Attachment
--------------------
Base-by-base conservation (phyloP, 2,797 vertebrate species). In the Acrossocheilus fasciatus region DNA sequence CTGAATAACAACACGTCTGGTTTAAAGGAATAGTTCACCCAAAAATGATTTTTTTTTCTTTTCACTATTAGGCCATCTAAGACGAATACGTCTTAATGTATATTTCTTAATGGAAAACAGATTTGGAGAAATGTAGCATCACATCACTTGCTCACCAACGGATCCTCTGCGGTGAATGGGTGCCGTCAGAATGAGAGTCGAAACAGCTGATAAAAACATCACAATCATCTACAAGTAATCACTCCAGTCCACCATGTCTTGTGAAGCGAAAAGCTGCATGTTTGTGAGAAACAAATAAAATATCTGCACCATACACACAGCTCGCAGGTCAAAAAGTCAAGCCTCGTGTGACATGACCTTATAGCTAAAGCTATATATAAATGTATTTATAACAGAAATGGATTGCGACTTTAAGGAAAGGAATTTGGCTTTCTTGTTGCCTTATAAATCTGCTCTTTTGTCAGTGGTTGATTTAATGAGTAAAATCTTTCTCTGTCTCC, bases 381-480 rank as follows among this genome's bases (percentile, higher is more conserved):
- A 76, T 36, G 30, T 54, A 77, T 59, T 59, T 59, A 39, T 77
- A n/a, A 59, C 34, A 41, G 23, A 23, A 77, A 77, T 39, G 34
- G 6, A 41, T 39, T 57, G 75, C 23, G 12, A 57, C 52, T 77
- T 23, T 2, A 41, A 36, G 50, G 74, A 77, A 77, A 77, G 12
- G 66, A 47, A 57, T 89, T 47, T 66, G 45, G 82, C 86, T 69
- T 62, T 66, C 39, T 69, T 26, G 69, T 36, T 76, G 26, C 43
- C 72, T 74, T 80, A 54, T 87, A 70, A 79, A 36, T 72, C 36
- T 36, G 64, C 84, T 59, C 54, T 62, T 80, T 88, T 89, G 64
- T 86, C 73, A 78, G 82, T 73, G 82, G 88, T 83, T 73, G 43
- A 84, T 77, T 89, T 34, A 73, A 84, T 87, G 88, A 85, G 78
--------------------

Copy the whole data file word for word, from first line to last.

Base-by-base conservation (phyloP, 2,797 vertebrate species). In the Acrossocheilus fasciatus region DNA sequence CTGAATAACAACACGTCTGGTTTAAAGGAATAGTTCACCCAAAAATGATTTTTTTTTCTTTTCACTATTAGGCCATCTAAGACGAATACGTCTTAATGTATATTTCTTAATGGAAAACAGATTTGGAGAAATGTAGCATCACATCACTTGCTCACCAACGGATCCTCTGCGGTGAATGGGTGCCGTCAGAATGAGAGTCGAAACAGCTGATAAAAACATCACAATCATCTACAAGTAATCACTCCAGTCCACCATGTCTTGTGAAGCGAAAAGCTGCATGTTTGTGAGAAACAAATAAAATATCTGCACCATACACACAGCTCGCAGGTCAAAAAGTCAAGCCTCGTGTGACATGACCTTATAGCTAAAGCTATATATAAATGTATTTATAACAGAAATGGATTGCGACTTTAAGGAAAGGAATTTGGCTTTCTTGTTGCCTTATAAATCTGCTCTTTTGTCAGTGGTTGATTTAATGAGTAAAATCTTTCTCTGTCTCC, bases 381-480 rank as follows among this genome's bases (percentile, higher is more conserved):
- A 76, T 36, G 30, T 54, A 77, T 59, T 59, T 59, A 39, T 77
- A n/a, A 59, C 34, A 41, G 23, A 23, A 77, A 77, T 39, G 34
- G 6, A 41, T 39, T 57, G 75, C 23, G 12, A 57, C 52, T 77
- T 23, T 2, A 41, A 36, G 50, G 74, A 77, A 77, A 77, G 12
- G 66, A 47, A 57, T 89, T 47, T 66, G 45, G 82, C 86, T 69
- T 62, T 66, C 39, T 69, T 26, G 69, T 36, T 76, G 26, C 43
- C 72, T 74, T 80, A 54, T 87, A 70, A 79, A 36, T 72, C 36
- T 36, G 64, C 84, T 59, C 54, T 62, T 80, T 88, T 89, G 64
- T 86, C 73, A 78, G 82, T 73, G 82, G 88, T 83, T 73, G 43
- A 84, T 77, T 89, T 34, A 73, A 84, T 87, G 88, A 85, G 78